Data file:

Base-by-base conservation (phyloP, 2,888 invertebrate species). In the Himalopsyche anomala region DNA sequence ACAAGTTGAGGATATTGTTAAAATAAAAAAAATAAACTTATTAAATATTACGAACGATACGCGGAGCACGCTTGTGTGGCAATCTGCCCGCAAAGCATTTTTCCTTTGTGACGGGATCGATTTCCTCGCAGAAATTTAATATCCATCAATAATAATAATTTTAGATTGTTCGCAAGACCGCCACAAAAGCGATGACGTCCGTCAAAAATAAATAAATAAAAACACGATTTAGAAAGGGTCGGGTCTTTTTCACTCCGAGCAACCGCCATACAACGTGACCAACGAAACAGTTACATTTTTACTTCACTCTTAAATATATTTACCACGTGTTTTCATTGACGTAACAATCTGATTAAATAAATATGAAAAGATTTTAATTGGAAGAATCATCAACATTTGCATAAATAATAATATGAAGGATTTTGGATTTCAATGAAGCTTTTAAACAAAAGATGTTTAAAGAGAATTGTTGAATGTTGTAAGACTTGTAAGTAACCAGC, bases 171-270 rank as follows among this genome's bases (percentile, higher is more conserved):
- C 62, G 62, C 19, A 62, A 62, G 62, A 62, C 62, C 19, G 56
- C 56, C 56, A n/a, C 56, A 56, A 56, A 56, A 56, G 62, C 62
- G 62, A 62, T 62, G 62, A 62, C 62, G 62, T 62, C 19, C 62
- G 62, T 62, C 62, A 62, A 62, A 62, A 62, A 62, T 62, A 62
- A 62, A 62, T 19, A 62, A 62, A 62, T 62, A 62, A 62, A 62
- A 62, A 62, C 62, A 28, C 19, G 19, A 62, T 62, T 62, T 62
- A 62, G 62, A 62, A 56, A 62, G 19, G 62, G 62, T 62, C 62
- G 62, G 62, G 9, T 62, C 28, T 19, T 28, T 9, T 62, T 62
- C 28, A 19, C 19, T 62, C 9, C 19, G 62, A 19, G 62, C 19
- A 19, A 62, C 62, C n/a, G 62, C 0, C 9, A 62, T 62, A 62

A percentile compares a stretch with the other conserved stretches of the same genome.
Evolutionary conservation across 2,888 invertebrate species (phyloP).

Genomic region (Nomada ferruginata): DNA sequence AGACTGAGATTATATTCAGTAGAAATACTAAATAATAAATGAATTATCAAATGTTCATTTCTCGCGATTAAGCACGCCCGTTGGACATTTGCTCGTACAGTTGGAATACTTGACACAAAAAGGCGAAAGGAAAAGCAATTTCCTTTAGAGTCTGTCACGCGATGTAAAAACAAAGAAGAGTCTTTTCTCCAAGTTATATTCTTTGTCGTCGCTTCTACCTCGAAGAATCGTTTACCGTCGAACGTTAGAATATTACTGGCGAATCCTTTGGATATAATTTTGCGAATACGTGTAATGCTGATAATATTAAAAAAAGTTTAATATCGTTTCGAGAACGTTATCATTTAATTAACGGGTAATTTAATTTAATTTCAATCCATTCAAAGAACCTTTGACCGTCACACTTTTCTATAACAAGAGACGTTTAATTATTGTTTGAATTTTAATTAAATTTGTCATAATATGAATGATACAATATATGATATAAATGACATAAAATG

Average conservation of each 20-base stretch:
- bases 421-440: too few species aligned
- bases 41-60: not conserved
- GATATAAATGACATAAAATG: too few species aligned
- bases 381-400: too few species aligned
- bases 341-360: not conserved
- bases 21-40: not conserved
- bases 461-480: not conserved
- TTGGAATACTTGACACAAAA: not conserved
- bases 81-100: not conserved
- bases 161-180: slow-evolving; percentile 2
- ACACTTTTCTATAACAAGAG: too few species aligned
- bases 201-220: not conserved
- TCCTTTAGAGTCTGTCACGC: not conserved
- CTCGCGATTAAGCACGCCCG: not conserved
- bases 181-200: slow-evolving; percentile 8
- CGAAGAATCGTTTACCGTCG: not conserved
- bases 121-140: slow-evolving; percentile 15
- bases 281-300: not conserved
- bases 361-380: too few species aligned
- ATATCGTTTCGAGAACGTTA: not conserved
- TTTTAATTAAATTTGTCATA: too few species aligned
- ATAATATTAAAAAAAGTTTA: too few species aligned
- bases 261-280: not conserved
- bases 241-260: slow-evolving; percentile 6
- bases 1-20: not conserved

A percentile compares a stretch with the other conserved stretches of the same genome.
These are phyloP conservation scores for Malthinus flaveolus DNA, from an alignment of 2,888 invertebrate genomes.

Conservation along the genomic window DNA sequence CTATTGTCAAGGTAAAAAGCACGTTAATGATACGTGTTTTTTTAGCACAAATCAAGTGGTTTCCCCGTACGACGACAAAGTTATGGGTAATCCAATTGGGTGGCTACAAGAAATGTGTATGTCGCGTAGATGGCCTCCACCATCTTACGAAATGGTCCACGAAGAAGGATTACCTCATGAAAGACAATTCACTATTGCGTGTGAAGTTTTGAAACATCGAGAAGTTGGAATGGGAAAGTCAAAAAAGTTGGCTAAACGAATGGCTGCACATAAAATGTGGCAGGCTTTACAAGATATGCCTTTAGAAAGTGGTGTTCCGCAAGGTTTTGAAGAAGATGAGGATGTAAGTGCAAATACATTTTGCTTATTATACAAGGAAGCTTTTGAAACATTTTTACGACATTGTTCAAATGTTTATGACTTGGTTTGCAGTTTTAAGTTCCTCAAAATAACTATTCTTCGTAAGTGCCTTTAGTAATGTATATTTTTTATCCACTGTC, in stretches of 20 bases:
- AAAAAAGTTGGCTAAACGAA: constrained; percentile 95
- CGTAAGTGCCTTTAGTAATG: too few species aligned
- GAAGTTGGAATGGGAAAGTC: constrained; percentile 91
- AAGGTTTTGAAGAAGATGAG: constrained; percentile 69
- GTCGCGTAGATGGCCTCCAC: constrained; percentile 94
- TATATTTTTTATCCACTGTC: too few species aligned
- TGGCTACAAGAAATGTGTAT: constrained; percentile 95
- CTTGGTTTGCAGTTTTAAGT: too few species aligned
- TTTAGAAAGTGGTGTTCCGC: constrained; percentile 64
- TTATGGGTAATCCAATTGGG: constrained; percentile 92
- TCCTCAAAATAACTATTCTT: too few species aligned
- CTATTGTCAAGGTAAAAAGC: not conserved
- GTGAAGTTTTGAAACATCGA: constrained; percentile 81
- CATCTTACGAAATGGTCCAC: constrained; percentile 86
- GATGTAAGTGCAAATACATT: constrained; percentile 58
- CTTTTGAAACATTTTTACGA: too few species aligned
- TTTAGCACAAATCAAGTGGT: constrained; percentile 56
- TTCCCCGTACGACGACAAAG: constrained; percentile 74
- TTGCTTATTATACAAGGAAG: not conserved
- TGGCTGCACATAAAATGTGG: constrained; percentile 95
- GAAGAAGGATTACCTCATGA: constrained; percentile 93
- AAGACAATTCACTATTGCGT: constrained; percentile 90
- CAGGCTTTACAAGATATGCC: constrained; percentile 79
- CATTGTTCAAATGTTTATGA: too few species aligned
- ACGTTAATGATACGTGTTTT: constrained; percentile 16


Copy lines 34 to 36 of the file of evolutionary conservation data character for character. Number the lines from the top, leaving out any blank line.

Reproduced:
- bases 361-380: too few species aligned
- ATATCGTTTCGAGAACGTTA: not conserved
- TTTTAATTAAATTTGTCATA: too few species aligned